With Victor Wanyama’s £11 million move to Tottenham Hotspur seemingly imminent, FCaptial takes a look at the potential benefits of Spurs’ first summer signing.
Since making his debut for the Nigerian national team at 15, Victor Wanyama has become known for his physical, aggressive and energetic style of play. In time, this caught the attention of Celtic’s then manager Neil Lennon, who stole the midfielder from Beerschot FC for a mere £900,000. Quickly becoming a regular in the Celtic side (making 61 out of a possible 72 league appearances in his 2 year stay), Wanyama went on to win Player of the Month for December in his first term at Celtic Park, and SPFL Young Player of the Year the following season. Starting wage demands as an issue, Wanyama sought a move away from Scotland and was snapped up by Southampton for £12.5 million, a record fee for the Scottish Premier League. It would seem a match made in heaven; a rising star seeking a bigger challenge, a physical presence in a physical league, a club famous for giving young players opportunities, and a young manager looking to implement his aggressive tactics that had worked well in the Spanish league.
Fast forward 3 years and much has remained the same. Mauricio Pochettino is impressing European football with the most tactically interesting side in the Premier League, Wanyama is still seeking bigger challenges that match his undeniable talent, and the midfielder is still young (he turns 25 on Saturday). With the Kenyan speaking out at the Southampton hierarchy in 2014 for letting the Argentine manager leave, and with the Spurs’ boss publicly stating his interest in Wanyama for over a year now, it seemed only a matter of time before the two would reunite. But will Victor Wanyama’s (probable) move to Spurs work out well?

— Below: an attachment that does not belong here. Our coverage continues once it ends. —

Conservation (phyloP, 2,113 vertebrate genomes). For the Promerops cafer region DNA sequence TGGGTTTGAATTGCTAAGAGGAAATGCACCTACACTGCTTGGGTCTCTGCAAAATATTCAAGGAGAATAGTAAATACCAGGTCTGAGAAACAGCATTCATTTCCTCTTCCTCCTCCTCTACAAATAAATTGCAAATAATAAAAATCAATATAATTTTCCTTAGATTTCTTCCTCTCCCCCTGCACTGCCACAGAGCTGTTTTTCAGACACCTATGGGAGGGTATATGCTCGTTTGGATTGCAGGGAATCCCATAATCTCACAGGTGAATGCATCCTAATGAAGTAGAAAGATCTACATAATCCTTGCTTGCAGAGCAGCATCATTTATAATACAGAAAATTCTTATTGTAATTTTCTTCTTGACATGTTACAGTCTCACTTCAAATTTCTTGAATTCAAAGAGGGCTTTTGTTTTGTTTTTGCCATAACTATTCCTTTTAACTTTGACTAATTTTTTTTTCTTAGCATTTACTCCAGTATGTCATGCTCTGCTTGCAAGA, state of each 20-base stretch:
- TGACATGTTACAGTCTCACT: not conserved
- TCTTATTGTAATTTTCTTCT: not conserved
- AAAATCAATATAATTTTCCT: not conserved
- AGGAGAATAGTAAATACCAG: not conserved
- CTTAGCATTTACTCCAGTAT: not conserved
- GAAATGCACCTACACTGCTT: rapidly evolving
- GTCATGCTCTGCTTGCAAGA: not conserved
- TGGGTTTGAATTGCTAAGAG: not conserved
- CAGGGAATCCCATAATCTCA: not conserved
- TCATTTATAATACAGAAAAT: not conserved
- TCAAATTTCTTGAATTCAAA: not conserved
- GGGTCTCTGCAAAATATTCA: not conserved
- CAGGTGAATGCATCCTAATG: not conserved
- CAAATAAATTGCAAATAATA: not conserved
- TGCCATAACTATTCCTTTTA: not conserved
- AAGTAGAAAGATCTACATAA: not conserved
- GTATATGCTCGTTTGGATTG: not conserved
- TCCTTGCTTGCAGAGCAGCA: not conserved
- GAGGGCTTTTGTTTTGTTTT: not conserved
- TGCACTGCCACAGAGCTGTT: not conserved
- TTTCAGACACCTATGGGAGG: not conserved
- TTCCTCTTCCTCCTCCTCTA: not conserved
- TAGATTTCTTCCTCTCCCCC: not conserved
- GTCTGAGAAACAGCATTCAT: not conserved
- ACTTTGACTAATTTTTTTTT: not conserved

It is clear that Wanyama’s style of play suits Pochettino’s aggressive, high pressing style. His energy and strength, as well as decisiveness on the ball, are what have made him such a success for the Saints. He also fits the Spurs bill – young, enthusiastic, and able to play in multiple positions. For the start of his time at Celtic, he played at centre back under Lennon, although this was not his favoured position and his natural talents as a centre mid soon shone through. He also has Champions League pedigree, something that Spurs will need if they are to fight on all fronts this coming season; he scored the opening goal in Celtic’s remarkable 2-1 win over Barcelona in the 12-13 season, putting in a pitch perfect performance as an industrious, tactical leader of a side with just 11% of possession. At just £11 million, this deal seems like a no-brainer for the North Londoners.